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The purpose of the project will be to both examine and highlight the role of the British folk tradition. This is in part an ethnographic journey and in part a very personal journey. Many traditions ritualise our relationships with nature, our ancestors and our class history. These relationships seem to have been severed by a combination of the Axial religions, the industrial revolution and consumer culture. My own journey through taking the photographs will be to scrutinize my sometimes passionate, sometimes confused and often ambivalent relationship to the traditions, British culture and my own working class roots.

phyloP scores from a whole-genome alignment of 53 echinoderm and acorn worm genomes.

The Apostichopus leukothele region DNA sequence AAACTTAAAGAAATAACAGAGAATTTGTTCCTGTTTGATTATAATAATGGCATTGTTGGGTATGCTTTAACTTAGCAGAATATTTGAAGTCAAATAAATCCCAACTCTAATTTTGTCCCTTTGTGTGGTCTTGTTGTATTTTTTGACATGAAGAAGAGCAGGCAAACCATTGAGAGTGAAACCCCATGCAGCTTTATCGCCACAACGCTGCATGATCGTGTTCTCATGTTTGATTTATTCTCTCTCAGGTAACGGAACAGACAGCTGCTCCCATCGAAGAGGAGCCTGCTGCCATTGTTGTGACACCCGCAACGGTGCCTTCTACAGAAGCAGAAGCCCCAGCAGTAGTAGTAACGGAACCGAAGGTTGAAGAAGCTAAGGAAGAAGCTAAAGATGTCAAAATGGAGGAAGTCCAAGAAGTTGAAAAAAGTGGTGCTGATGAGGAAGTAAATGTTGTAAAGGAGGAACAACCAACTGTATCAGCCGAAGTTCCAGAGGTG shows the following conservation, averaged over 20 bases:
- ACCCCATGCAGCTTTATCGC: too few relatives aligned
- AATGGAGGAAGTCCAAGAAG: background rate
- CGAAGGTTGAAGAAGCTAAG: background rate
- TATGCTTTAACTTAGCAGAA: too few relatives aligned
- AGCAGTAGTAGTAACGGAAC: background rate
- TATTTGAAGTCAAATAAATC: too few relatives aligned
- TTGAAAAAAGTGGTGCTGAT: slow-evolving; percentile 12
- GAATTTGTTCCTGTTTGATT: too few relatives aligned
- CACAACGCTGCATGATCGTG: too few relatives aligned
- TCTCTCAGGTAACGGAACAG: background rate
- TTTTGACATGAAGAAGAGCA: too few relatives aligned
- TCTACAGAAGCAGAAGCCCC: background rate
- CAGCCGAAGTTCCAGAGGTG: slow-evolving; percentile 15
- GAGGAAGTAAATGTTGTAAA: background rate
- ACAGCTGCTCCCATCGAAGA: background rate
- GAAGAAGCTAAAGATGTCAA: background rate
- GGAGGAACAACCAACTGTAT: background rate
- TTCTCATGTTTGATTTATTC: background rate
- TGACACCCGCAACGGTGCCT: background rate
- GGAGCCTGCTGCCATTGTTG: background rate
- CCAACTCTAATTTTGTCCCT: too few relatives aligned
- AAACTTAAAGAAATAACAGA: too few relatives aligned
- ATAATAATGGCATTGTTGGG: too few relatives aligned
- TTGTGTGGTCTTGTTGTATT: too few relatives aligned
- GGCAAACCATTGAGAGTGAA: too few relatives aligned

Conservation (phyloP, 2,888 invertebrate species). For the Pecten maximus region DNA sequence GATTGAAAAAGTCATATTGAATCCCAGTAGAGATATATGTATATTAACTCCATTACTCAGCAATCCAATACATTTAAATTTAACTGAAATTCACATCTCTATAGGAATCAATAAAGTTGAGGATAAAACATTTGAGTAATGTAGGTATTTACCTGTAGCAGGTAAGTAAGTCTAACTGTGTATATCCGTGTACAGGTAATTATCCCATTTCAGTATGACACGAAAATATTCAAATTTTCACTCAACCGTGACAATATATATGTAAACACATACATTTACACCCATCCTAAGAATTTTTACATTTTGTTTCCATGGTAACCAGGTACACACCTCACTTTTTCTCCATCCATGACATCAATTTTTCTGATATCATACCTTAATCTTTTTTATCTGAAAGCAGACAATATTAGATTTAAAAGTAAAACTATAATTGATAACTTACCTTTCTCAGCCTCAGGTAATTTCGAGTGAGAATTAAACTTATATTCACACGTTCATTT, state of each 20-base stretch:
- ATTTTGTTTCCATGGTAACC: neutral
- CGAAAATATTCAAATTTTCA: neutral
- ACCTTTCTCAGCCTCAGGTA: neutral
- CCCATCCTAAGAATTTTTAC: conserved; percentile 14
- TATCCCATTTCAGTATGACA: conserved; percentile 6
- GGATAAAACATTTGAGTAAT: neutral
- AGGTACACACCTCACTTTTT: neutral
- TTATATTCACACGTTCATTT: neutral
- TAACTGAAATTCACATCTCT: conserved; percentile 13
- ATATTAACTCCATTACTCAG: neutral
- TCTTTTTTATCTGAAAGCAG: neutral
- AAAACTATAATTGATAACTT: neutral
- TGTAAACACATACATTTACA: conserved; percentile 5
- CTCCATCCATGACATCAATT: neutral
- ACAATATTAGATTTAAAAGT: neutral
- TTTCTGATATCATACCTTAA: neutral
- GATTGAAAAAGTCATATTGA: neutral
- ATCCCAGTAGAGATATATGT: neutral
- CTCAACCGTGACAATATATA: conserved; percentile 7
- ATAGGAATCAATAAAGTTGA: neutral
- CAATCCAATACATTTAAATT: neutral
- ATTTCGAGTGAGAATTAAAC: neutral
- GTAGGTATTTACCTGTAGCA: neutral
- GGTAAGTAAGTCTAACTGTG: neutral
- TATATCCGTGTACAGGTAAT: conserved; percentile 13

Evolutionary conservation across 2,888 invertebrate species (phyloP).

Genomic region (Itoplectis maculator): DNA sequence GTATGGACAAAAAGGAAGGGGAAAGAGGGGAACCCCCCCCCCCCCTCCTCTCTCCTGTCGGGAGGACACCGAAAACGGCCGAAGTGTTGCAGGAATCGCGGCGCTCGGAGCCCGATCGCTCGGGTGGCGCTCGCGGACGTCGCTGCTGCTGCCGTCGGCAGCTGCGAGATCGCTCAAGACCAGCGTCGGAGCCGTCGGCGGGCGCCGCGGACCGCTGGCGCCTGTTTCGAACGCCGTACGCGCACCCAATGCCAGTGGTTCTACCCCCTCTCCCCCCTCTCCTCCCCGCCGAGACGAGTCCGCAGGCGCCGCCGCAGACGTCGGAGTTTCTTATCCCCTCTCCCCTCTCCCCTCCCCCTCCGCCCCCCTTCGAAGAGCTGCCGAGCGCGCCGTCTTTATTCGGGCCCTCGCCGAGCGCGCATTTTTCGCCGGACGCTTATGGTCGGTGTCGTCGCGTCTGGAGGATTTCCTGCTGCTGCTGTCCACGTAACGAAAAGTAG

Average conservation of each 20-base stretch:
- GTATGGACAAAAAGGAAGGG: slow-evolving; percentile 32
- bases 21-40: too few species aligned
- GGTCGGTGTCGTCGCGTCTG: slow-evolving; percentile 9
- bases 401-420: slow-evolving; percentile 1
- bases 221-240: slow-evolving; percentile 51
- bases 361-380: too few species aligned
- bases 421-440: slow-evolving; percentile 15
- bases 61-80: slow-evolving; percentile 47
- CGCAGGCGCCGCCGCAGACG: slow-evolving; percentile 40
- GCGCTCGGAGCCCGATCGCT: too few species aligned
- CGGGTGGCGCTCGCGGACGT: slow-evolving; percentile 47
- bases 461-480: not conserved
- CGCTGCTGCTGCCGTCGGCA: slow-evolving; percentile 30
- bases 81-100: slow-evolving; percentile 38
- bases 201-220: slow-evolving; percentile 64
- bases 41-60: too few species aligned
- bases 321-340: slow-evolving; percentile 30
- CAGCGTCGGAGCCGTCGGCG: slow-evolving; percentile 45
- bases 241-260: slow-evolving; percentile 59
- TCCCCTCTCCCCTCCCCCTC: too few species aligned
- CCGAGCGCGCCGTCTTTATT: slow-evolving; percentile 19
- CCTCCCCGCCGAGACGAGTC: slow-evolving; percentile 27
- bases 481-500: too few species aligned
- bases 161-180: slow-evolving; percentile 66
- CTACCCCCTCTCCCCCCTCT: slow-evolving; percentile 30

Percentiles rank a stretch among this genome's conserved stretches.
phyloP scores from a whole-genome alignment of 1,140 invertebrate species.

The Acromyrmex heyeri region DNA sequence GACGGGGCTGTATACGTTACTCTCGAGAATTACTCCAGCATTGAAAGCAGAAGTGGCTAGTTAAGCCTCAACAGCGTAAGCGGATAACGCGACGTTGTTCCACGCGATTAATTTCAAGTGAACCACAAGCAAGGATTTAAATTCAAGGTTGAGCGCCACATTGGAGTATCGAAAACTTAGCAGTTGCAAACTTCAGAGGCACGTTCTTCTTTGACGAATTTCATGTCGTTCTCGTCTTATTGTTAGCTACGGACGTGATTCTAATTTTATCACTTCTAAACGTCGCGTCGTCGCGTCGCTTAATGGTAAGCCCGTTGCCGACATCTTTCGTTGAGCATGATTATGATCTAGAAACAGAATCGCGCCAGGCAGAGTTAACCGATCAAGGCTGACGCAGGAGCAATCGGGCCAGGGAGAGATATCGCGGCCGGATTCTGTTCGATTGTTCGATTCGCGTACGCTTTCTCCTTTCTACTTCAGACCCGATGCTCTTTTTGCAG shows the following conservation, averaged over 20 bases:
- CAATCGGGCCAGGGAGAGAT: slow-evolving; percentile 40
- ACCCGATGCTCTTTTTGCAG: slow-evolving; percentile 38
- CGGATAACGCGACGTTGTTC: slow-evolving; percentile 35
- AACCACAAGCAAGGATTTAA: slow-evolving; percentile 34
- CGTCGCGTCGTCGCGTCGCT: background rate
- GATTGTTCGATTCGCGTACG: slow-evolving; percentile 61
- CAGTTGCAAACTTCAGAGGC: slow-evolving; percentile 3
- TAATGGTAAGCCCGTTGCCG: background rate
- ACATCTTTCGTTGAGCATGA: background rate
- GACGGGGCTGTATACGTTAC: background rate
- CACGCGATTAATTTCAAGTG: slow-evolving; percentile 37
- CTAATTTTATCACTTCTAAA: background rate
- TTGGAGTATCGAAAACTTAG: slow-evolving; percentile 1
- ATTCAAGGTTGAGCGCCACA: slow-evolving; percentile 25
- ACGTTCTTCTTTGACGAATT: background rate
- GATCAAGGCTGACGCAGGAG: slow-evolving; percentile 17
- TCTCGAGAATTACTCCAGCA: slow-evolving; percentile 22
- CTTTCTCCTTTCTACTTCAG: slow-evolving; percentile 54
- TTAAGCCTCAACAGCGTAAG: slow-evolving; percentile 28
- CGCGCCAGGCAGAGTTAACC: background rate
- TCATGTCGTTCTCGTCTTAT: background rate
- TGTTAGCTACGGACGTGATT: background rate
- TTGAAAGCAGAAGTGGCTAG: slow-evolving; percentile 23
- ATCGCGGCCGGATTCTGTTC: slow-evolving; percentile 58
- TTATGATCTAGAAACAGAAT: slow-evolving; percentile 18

My preoccupations will be ancestral connections, our changing relationship with the land and the channeling of class history and narrative through performed folk traditions. In terms of my own personal practice, this project is part of a trajectory from the feminist folk punk band I sang and wrote lyrics for in the mid-eighties, from my previous photographs of fairground ghost trains and street hawking children with Guy Fawkes, my respect for the work of August Sander and Studs Terkel and my last project, Kanaval, which documented, with photography and oral histories, a people’s carnival in Jacmel in Southern Haiti.